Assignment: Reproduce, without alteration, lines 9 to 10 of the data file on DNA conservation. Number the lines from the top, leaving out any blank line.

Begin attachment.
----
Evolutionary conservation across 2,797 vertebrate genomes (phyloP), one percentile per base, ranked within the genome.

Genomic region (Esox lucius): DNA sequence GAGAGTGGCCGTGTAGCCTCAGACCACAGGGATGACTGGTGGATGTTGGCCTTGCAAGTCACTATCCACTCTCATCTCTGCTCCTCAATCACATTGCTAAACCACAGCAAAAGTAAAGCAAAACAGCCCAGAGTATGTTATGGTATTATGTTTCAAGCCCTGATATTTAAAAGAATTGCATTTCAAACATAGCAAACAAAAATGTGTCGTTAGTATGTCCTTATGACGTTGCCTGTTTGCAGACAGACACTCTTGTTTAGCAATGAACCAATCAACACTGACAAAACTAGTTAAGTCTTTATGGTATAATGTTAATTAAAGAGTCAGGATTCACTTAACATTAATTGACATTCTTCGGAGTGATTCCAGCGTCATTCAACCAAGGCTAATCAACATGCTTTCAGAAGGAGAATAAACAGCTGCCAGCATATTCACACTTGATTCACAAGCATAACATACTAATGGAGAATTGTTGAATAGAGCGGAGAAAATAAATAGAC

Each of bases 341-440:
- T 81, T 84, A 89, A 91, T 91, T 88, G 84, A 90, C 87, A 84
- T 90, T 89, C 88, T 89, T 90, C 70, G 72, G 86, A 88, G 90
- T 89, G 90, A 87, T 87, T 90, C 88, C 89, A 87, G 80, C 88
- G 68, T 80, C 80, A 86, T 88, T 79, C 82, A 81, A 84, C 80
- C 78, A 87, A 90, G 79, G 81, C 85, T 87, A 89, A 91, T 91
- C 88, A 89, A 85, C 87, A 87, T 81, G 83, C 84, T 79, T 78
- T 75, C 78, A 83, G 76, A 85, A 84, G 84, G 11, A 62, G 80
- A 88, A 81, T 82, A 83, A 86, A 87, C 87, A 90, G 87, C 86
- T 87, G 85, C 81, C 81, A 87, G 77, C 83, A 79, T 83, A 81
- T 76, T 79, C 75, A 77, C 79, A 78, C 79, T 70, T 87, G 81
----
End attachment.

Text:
- C 88, A 89, A 85, C 87, A 87, T 81, G 83, C 84, T 79, T 78
- T 75, C 78, A 83, G 76, A 85, A 84, G 84, G 11, A 62, G 80